Charleston on What we Say

Charleston on what you say

“What you do is critical. You may not think so because you see yourself as being without that much authority or influence, but the things you do count for much more than you may imagine. Every person you reach will touch a thousand more. The direction you share with a single person can turn the wheel of history over time. You are an important part of a great story. You are at the heart of the collective experience of your generation. What you say and do matters, so speak up, take a risk, and dare to be remembered.” Steven Charleston


A boy in my high school class taught me this lesson almost twenty-five years ago at a reunion. He walked up to me at a party before dinner and shortly into the conversation thanked me for keeping him from quitting school. He told a story of when he was a junior or sophomore that he was considering dropping out of high school. He said that I told him one afternoon in science class that it was a bad idea and he would regret it, and for some reason he stayed on to finish. He was so thankful over the years that he had graduated. I never remember that past conversation. Over the years, I have pondered this incident and wondered if I ever really said it, or if he only knew this is what I would have said. I have no idea why he would have listened to me. We were not close friends.

Almost forty years ago I also was given another chance to learn this lesson. At Children’s Hospital in radiology we had a very competent young African American woman working in our file room. After a year, she heard about another job and was getting ready to leave. I simply went and told her how much I enjoyed working with her and wished she would consider staying. The next day I heard she was not leaving because of our conversation. Now forty years later she has become one of the most capable and dependable members of our department. It was a simple courtesy goodbye conversation telling someone how much I would miss her. Faye taught me the lesson of simple kindness and through the years much more. I can never repay her for support through thick and thin.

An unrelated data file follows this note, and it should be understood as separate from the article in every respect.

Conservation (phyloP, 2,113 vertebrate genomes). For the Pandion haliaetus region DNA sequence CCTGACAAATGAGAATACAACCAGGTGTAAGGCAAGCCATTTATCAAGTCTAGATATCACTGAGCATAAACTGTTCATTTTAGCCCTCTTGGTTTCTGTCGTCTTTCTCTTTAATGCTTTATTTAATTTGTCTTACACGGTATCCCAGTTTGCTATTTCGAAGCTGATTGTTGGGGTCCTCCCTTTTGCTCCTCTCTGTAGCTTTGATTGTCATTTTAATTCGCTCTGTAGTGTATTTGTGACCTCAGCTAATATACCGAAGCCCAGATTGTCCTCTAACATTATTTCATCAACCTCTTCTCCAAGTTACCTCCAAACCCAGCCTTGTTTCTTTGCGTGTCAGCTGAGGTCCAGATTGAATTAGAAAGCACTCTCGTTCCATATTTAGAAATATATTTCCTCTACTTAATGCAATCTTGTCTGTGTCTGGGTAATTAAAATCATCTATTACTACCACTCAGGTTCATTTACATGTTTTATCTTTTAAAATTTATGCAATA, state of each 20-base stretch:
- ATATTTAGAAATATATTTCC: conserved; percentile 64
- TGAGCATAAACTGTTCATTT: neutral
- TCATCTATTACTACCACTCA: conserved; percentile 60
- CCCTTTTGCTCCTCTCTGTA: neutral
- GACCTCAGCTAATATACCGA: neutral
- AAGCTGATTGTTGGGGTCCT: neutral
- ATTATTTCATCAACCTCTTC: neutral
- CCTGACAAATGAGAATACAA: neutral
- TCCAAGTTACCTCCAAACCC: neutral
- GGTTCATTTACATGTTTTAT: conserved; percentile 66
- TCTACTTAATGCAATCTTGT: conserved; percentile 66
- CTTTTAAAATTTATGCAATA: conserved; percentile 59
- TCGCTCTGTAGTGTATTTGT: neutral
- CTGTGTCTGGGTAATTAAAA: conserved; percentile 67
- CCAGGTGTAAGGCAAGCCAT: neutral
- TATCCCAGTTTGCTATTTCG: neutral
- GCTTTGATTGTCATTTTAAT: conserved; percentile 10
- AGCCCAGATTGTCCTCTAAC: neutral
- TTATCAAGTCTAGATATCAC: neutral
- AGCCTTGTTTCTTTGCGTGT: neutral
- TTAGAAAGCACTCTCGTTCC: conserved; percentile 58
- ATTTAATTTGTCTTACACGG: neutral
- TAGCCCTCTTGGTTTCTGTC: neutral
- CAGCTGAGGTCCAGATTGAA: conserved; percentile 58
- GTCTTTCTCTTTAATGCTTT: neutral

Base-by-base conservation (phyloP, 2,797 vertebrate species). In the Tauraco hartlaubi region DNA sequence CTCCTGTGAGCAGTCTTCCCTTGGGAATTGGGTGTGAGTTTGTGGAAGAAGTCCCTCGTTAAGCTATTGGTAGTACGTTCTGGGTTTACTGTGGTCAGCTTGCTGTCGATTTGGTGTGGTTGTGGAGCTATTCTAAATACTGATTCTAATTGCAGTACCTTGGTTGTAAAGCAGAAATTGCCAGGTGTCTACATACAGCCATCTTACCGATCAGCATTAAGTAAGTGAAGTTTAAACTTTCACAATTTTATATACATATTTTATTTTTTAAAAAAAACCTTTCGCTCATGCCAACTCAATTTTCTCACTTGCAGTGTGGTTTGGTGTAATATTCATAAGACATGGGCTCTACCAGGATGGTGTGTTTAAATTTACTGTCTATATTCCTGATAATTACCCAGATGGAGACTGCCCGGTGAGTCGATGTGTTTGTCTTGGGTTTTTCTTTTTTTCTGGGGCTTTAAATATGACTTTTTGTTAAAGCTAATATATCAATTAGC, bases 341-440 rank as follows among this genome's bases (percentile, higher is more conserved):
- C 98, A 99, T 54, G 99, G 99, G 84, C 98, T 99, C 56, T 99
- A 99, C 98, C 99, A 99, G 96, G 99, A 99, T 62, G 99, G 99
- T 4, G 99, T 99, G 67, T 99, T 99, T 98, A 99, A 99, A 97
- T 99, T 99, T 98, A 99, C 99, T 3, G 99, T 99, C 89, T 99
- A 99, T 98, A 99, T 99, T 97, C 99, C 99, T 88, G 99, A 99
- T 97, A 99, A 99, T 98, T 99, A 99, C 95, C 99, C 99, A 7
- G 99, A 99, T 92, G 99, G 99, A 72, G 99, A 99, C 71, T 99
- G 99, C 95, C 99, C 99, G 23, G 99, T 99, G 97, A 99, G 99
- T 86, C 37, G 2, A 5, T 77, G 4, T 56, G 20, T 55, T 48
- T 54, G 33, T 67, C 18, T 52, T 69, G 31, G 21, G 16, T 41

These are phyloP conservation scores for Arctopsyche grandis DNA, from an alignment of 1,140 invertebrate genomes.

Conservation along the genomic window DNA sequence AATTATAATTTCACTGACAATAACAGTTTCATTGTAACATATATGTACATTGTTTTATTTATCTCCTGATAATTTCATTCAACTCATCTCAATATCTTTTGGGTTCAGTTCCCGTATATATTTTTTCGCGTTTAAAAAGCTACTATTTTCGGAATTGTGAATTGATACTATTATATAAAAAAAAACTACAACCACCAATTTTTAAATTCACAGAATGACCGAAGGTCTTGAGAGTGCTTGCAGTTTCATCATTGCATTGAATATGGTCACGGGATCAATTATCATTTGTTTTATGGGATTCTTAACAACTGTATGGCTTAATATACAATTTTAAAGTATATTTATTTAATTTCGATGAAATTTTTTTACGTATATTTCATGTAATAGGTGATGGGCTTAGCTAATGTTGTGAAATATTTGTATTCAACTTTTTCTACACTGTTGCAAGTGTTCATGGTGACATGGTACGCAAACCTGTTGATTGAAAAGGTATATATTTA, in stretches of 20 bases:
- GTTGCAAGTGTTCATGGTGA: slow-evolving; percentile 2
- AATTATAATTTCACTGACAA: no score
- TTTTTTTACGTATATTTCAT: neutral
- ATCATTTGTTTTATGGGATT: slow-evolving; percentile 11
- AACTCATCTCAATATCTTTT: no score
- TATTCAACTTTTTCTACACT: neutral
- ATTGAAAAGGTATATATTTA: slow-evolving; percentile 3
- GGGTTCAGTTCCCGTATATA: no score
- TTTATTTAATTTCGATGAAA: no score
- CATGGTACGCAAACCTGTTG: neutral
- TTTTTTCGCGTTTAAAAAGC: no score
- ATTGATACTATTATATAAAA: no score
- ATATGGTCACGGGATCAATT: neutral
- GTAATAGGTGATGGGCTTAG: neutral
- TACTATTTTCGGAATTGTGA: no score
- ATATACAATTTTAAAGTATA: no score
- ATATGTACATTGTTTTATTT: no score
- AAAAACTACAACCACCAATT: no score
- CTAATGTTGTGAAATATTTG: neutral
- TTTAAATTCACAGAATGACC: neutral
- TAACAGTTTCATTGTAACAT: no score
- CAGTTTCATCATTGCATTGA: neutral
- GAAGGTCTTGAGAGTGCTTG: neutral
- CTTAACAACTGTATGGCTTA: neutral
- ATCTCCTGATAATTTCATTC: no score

I think of all the sermons I have preached where people tell me how meaningful what I said was to them, but often what they heard was not what I had said! This would amaze me, thinking I must speak more clearly. Perhaps I should repeat some points. Meditating on it, however, lead me to believe that what we say may speak to something in others that then speaks to them and then resonates with their story. It is complicated.  Even when we carefully choose our words, what is heard is so dependent on what is going on in the receiver end.

This morning in my prayers I give thanks for Faye and for Joe, and all those I have had the privilege to be with as a preacher and for what I was empowered to say to them. This morning I know if I make a difference, it is not myself saying those words, but a power greater than myself inside of me that is secretly slipping out through the cracks in my self-absorbed world.



What we hear

What we hear